|Grandézza, situated in Estero between Naples and Fort Myers on the Southwest Coast of Florida, offers exquisite luxury homes with stunning vistas, championship golf and exceptional cuisine… all in a prime location just minutes from the beaches, shopping, the arts, sports and top medical and educational facilities.
From the Ft. Myers Chamber of Commerce:
Nestled along the scenic shoreline of the Caloosahatchee River, the city has become an interesting blend of young and old.
Sporting the youngest population in Lee County, with a median age of 32, the City of Fort Myers is also home to the historic winter residences of Thomas Edison and Henry Ford. Extensive renovation of the historic downtown waterfront is underway, with new restaurants, nightclubs, apartments, and artistic venues providing energy and growth.
Throughout the year, Southwest Florida residents and visitors enjoy cultural events overlooking the river at Centennial Park and the Fort Myers Yacht Basin
Ponce de Leon explored areas along Florida's Gulf coast in 1513 & 1521. The barrier islands of Lee County are believed to be one of his many stops. Spanish and Cuban settlers created temporary fishing and farming camps along the coast, but for years Southwest Florida was a rugged and isolated area.
Florida became a US Territory in 1821, and the ensuing wave of settlers asked for protection from the native Seminoles. Fort Myers was built along the Caloosahatchee River as one of the first bases of operations during the Seminole Indian Wars. Fort Myers was named in honor of Colonel Abraham C. Myers, the son-in-law of the commander of Fort Brooke in Tampa.
By 1885 Fort Myers was bursting with pride and a bulging population of 349, the second largest town on Florida's Gulf Coast south of Cedar Key. That same year Thomas Alva Edison was cruising Florida's west coast and stopped to visit the village.
Captivated with what he saw, Edison built his home and laboratory, Seminole Lodge, on the banks of the Caloosatchee River. He subsequently became Fort Myers' most famous resident and a strong force in its growth and development.
Edison had a deep respect for nature, regarding it as an endless source of discovery. Through his sheer determination and dauntless efforts, the beauty and majesty of the royal palms lining Riverside Avenue (now McGregor Boulevard) were imported and planted, and would become the reason for the "City of Palms" nickname.
Edison's Fort Myers Laboratory was originally built for research on goldenrod rubber, but many of Edison's inventions and research materials are on display. The incandescent light bulb is acknowledged worldwide as Edison's greatest invention.
Edison's diversification remains a constant amazement. With almost 1100 patents to his credit, he has been dubbed "America's most prolific inventor". His achievements include the phonograph, movie camera and projector, ship-to-shore radio, alkaline storage battery, ticker tape machine, and microphone. Naturally he had his share of losers: a perpetual cigar, a concrete house and furniture, and a helicopter-type flying machine that was lifted by kites.
As Edison's enchantment with Fort Myers grew, he began to spend more time at Seminole Lodge and was often joined there by his friend, Henry Ford. The two distinguished inventors would sometimes go off on a camping trip or a drive to Estero.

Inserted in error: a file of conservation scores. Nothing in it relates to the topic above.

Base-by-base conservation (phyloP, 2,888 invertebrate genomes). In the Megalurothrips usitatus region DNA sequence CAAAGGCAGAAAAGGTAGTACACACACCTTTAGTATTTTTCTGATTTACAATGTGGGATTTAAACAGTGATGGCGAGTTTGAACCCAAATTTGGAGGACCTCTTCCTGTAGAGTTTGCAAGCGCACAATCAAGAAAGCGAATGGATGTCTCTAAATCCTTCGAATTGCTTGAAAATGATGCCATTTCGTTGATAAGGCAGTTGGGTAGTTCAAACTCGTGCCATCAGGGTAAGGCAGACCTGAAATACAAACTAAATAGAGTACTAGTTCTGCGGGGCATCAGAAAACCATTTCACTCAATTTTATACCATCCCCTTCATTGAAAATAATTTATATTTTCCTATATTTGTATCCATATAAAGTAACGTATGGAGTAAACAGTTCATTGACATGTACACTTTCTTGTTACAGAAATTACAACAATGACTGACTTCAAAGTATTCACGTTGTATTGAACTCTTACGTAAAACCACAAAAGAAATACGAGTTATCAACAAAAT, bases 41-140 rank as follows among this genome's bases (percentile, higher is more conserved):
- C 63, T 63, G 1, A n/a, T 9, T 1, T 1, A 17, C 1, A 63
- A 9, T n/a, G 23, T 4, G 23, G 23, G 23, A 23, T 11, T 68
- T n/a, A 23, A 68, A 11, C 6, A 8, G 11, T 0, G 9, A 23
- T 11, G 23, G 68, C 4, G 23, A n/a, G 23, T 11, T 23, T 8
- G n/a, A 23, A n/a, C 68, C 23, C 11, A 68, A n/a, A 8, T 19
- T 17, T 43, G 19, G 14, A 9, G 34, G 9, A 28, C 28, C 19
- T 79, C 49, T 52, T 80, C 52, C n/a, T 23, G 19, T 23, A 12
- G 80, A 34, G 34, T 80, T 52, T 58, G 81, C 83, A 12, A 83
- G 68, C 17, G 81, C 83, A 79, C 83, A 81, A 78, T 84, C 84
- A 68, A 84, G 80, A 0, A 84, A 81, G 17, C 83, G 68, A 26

Ford met Edison at a meeting in New York and, with Edison's encouragement, quit his job and turned his full attention to his dream of building a gasoline driven automobile.
By 1903 Ford's dream had come true and he had become so famous that people were asking to put money into his company. The Ford Motor Company was officially started that year with $28,000 cash, but it took the introduction of the Model-T in 1907 to make the company a financial success. By 1914 the first Ford Car Dealership was opened in Fort Myers.
Ford shared Edison's enthusiasm for Fort Myers, eventually purchasing the property adjoining his friend's estate and became a frequent winter visitor as long as Edison lived.
Edison's light burns a little brighter each year during the Edison Festival of Light, as the City of Fort Myers annually celebrates his February 11th birthday with two weeks of citywide events, culminated by the Grand Parade of Light. The celebration attracts thousands of visitors who view a colorful grand parade, join in street dances, and compete in contests ranging from fishing to shuffleboard. The King and Queen of Light area crowned at the coronation ball and reign at the Grand Parade of Light.
The opening of the Tamiami Trail (U.S. 41) linked Fort Myers to Tampa and Miami, adding more to the growth of the Big Boom in the 1920s. Growth radiated in all directions until the 1930s.
Two devastating hurricanes in 1921 & 1926, combined with poor publicity and inadequate planning brought a collapse in Florida's boom time. Fort Myers suffered along with the rest of the nation during the Great Depression. Still, there was moderate progress as some of the more elegant buildings in Fort Myers were built during the 1930s.
In the years since World War II, the city has grown along with Lee County and the rest of Southwest Florida. Commercial and residential growth has pushed development in all directions to create Cape Coral, North Fort Myers and Lehigh, as well as adding to the coastal settlements of Fort Myers Beach, Pine Island, Sanibel and Captiva Islands, and Bonita Springs.
Fortunately, the older downtown area and the City of Fort Myers historic districts have retained much of their charm, and proper preservation measures are in place to ensure that charm will be treasured for many generations to come.
|Paseo. The way to say "journey". Our way of saying a wonderful place to live. Stock Development presents an exciting new Ft. Myers community designed with a blend of inspired residences, all a stroll away from the Paseo Village Center. With plenty of places and spaces for family and friends to meet and celebrate life. Priced to move you!